A short and delightful reframing of the life of a historical pope through the lens of an Ars Magica campaign. The author takes the known historical facts and key incidents, and then re-imagines them in the light of magic and spirits.
This book was a huge relief after some of the tomes that I've encountered this year. The author gets right down to things, writing enjoyable/interesting/emotional stories in 3, 10, 20, and 40 page increments. For instance, the start of the book actually tries to get you interested and excited about what's going on within 2-3 pages. This seems like Writing 101, but you would never know it from many of the books I run into. Anyway, within these first 3 pages the protagonist/future pope declares his love for his monk bros, Science, and God, barely rejects a coven of nubile sex witches, and experiences each of the earthly and celestial elements. As a person who loves Mind and Spirit and makes hydralisk spitting noises at the Body, I love this stuff, and it's a great way to start out. The rest of the book continues along similar paths, as our pope meets ever more educated bros, learns math and magic, puts God and magic artifacts before hoes, and tries to contain the cascading damage from the few but significant mistakes he made in using his power. The writing is consistently evocative, brief, and beautiful, and the author gets the "feel" of the setting completely right.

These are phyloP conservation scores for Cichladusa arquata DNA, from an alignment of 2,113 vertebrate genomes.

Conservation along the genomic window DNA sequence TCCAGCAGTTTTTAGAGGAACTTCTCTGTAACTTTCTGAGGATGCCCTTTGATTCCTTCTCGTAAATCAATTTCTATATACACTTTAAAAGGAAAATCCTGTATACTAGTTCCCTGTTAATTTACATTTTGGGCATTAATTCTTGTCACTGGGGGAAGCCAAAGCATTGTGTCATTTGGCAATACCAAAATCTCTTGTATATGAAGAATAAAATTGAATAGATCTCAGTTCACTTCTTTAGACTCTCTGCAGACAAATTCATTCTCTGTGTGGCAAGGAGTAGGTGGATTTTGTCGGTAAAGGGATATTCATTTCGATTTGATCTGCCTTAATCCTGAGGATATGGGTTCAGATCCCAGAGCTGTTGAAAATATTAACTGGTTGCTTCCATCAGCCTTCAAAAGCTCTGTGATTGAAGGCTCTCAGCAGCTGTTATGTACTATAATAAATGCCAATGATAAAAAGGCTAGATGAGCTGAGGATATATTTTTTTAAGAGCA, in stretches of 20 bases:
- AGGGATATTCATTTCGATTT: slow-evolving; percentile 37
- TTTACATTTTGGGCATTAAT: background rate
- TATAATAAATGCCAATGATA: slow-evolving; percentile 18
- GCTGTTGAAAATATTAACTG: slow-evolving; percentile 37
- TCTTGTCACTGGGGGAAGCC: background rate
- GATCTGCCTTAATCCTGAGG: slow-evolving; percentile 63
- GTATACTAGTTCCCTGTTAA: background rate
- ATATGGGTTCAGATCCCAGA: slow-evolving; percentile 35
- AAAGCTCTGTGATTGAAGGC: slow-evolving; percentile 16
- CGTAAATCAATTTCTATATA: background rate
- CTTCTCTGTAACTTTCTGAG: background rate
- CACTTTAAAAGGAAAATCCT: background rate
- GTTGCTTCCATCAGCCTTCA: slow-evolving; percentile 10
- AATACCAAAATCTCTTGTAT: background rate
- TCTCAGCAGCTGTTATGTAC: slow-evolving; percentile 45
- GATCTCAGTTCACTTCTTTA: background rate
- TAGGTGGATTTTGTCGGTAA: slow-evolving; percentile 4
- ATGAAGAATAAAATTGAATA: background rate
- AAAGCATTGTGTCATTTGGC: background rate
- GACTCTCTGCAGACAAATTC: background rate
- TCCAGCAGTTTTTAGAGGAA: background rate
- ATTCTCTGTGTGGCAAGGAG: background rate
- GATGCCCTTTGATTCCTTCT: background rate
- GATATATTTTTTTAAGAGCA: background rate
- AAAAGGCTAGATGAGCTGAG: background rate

I liked this book, and my only major complaints is that it is only Ars Magica adjacent rather than being full on the Ars Magica RPG. E.g. it explains history in semi-Ars terms, rather than just going full on and exploring the entire life of a mage/coven using historical trappings.